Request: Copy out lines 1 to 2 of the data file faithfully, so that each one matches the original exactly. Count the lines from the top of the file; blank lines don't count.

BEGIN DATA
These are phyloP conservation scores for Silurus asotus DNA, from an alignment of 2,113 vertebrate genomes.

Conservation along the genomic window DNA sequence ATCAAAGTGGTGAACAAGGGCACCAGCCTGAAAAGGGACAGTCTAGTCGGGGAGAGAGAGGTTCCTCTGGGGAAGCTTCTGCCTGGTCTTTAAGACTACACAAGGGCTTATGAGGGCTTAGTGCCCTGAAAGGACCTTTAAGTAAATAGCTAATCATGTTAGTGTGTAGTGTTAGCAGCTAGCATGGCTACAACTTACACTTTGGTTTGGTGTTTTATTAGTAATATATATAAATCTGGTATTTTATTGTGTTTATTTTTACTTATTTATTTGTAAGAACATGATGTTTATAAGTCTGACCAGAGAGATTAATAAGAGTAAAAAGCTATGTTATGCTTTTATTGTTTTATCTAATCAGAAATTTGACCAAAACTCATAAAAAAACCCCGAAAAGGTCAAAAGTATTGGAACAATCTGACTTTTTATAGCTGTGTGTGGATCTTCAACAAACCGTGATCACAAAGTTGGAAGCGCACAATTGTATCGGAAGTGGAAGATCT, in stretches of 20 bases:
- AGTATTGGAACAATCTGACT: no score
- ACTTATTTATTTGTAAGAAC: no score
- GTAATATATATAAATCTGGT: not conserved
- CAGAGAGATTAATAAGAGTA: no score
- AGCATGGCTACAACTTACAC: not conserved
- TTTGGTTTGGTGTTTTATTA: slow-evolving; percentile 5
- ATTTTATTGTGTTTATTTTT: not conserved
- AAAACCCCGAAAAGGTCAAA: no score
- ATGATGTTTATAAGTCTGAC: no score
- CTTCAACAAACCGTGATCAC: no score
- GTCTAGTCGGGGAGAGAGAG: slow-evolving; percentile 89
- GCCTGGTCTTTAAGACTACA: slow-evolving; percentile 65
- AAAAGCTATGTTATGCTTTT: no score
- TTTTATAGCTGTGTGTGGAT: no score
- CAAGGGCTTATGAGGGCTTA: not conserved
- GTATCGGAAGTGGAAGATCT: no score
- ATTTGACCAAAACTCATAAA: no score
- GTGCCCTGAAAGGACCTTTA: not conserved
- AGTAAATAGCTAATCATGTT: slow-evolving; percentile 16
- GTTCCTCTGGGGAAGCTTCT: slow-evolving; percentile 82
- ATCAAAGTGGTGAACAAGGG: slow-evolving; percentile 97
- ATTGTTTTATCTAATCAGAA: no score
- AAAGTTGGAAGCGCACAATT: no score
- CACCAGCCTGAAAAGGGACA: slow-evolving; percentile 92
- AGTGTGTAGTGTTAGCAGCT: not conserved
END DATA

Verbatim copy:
These are phyloP conservation scores for Silurus asotus DNA, from an alignment of 2,113 vertebrate genomes.

Conservation along the genomic window DNA sequence ATCAAAGTGGTGAACAAGGGCACCAGCCTGAAAAGGGACAGTCTAGTCGGGGAGAGAGAGGTTCCTCTGGGGAAGCTTCTGCCTGGTCTTTAAGACTACACAAGGGCTTATGAGGGCTTAGTGCCCTGAAAGGACCTTTAAGTAAATAGCTAATCATGTTAGTGTGTAGTGTTAGCAGCTAGCATGGCTACAACTTACACTTTGGTTTGGTGTTTTATTAGTAATATATATAAATCTGGTATTTTATTGTGTTTATTTTTACTTATTTATTTGTAAGAACATGATGTTTATAAGTCTGACCAGAGAGATTAATAAGAGTAAAAAGCTATGTTATGCTTTTATTGTTTTATCTAATCAGAAATTTGACCAAAACTCATAAAAAAACCCCGAAAAGGTCAAAAGTATTGGAACAATCTGACTTTTTATAGCTGTGTGTGGATCTTCAACAAACCGTGATCACAAAGTTGGAAGCGCACAATTGTATCGGAAGTGGAAGATCT, in stretches of 20 bases: